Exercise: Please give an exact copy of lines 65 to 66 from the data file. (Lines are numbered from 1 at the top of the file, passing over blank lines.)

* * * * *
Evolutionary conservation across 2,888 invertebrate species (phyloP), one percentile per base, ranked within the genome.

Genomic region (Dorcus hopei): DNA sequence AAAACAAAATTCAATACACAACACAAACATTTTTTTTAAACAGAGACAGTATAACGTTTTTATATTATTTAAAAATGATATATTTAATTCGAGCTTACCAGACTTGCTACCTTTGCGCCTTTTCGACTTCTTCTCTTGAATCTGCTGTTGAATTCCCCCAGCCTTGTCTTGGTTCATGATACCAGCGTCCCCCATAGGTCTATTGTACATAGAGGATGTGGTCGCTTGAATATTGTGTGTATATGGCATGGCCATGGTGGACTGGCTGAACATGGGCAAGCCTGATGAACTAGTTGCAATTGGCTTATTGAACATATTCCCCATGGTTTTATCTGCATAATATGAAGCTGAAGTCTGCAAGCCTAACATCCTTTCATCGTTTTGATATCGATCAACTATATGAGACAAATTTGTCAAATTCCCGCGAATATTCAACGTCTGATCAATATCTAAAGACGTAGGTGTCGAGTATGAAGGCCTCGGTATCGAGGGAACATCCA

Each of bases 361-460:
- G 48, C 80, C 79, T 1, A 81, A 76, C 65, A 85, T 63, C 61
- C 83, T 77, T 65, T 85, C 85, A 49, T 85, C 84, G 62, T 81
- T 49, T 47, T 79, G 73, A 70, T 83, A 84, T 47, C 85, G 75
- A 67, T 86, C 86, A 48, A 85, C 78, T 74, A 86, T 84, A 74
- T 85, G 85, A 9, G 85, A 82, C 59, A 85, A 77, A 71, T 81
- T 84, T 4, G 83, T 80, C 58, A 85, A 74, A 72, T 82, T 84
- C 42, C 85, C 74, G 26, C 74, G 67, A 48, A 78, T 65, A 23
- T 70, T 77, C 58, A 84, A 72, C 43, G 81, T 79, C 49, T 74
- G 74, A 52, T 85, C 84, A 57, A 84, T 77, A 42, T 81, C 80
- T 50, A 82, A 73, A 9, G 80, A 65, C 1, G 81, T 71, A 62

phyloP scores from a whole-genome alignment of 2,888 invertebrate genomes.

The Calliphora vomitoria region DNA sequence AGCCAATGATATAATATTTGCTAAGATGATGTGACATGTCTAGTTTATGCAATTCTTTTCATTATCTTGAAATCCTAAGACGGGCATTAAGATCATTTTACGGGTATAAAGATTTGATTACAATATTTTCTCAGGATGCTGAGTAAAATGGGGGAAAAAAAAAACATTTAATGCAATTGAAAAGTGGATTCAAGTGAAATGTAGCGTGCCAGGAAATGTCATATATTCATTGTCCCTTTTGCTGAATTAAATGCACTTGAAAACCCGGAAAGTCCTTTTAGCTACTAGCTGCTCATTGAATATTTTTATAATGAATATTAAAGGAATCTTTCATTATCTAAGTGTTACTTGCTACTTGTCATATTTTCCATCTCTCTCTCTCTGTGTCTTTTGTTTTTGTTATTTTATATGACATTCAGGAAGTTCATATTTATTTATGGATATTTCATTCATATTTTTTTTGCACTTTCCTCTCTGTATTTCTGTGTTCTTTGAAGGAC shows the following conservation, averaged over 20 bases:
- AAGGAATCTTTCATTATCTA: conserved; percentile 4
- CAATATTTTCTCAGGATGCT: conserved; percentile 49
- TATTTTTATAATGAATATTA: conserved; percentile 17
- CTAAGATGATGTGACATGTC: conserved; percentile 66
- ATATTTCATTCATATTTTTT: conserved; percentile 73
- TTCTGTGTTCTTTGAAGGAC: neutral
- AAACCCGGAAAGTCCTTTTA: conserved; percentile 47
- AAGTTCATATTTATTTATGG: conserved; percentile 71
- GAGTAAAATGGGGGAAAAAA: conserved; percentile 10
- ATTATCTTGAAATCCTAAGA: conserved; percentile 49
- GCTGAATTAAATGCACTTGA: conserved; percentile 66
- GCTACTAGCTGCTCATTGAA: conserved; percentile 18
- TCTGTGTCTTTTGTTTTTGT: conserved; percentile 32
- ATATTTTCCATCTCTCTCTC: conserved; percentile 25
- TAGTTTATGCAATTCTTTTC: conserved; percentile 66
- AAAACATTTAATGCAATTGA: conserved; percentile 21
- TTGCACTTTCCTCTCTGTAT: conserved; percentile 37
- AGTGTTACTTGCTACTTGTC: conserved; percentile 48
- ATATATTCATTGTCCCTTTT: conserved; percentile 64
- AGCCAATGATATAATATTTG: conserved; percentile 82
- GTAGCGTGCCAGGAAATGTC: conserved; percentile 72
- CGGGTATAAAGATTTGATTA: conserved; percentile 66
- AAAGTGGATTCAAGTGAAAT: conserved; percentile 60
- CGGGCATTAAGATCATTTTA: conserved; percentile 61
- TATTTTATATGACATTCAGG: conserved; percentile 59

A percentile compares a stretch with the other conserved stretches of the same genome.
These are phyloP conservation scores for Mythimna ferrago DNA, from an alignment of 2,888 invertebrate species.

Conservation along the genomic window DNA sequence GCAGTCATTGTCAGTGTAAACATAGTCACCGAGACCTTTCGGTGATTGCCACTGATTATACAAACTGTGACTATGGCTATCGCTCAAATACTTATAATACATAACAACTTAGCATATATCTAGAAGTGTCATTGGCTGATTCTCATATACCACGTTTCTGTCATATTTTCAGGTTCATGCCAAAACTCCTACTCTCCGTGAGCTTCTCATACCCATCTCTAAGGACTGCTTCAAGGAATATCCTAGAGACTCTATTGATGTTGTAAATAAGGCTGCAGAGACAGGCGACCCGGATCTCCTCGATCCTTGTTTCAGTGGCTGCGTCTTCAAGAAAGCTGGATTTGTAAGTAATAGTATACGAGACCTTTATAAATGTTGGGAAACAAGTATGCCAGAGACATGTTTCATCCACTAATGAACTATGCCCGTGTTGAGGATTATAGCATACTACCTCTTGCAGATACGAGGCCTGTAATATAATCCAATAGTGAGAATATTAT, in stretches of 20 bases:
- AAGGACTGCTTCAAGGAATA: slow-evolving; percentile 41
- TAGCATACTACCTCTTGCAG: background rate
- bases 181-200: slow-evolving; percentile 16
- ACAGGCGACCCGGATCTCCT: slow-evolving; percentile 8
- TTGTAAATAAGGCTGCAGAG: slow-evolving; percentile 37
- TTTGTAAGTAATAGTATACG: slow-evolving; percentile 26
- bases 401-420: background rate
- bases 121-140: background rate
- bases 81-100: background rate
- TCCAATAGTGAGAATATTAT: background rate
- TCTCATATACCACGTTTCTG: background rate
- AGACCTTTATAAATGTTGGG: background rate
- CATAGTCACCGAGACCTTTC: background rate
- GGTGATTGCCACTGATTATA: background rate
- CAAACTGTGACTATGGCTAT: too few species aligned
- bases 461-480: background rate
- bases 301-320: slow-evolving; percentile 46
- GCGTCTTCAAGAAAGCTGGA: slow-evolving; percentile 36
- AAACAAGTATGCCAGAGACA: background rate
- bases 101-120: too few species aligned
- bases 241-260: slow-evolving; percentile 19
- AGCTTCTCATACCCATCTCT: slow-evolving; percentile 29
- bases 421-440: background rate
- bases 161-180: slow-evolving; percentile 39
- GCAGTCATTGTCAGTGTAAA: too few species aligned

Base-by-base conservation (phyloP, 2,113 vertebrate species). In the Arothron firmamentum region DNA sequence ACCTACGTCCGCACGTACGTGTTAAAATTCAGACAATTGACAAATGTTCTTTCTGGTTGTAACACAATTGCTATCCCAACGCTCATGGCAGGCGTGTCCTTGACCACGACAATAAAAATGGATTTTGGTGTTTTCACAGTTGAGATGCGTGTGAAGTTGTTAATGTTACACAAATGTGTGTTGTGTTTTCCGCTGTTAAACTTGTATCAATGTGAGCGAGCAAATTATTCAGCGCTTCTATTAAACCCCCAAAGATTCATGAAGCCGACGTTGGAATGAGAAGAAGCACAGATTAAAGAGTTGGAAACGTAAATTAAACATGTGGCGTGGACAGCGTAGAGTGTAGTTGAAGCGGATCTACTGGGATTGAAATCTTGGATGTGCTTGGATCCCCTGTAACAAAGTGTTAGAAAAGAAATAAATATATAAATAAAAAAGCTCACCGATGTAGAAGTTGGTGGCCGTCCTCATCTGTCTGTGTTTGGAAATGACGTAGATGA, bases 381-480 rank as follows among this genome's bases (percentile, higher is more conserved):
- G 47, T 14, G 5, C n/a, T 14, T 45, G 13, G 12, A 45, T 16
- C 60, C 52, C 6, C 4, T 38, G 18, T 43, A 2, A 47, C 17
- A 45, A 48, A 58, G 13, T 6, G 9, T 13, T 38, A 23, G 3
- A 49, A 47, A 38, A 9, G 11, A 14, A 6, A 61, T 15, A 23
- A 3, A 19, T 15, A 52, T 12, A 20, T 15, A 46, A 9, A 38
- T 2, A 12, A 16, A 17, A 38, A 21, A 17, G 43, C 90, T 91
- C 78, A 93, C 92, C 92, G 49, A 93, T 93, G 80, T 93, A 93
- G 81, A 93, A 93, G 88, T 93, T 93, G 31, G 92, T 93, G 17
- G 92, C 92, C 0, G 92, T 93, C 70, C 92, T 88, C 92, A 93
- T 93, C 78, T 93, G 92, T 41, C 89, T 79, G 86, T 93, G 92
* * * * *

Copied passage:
- AGCTTCTCATACCCATCTCT: slow-evolving; percentile 29
- bases 421-440: background rate